Until recently, there were buildings on most of the inner courtyard of the Rembrandt House. It has only just become possible to excavate the cesspool in the courtyard of Rembrandt’s house. Cesspools like these served both as a sewer and a rubbish tip. This one was connected to a vaulted drain that ran under the kitchen and emptied into the water of the Zwanenburgwal. The rubbish sank to the bottom of the pit.
Although cesspits were partially cleaned out quite regularly, the cesspool at the Rembrandt House proved to contain numerous finds going back centuries. The finds displayed here are the ones that date from the time when Rembrandt lived in the house.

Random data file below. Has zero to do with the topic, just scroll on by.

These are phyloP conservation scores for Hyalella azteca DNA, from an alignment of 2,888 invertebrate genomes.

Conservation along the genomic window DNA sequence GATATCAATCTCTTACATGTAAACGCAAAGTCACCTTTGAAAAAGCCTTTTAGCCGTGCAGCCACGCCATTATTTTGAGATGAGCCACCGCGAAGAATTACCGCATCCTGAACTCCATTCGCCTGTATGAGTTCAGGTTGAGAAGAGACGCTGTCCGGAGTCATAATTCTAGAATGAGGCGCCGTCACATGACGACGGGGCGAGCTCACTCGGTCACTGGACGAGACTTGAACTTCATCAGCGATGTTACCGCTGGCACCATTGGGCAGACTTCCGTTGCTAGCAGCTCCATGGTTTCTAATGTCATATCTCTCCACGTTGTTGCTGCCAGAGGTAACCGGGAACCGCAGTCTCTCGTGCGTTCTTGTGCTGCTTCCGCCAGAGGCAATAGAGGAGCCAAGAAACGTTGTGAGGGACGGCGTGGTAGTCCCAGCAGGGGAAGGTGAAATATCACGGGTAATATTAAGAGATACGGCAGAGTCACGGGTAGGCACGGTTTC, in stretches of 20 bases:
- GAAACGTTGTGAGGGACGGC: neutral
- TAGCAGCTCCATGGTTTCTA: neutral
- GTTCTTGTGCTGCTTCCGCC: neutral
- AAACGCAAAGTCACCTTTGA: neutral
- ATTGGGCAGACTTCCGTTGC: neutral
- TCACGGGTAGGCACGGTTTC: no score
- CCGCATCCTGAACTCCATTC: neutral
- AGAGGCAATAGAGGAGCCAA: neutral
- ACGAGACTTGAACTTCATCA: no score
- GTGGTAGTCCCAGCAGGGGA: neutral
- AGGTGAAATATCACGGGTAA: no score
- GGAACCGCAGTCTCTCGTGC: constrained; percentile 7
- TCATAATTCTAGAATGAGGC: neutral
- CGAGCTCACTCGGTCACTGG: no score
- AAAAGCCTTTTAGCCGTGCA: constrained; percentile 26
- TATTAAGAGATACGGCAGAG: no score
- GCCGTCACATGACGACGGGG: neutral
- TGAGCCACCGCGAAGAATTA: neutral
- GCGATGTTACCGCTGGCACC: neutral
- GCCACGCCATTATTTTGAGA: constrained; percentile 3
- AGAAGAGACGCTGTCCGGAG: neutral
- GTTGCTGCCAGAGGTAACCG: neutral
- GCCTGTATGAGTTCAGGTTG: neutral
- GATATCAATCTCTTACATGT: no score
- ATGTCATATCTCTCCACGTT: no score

Several terracotta pots were found. Most of them were cooking pots and dishes used in the kitchen. But the pots could also be used for other purposes – as a holder for brushes, for instance. In addition to a superb pewter spoon, a wooden butter pat in excellent condition and a lace bobbin, the pit also contained fragments of all sorts of eating and drinking utensils. There are pieces of different glasses and a stoneware drinking vessel that came from the Westerwald in Germany. The Italian tazza, decorated with the figure of a child holding a windmill, is particularly fine. A large number of pipes were also dug out, together with a smoker’s firepan, which was used to keep the fire burning to light one’s tobacco.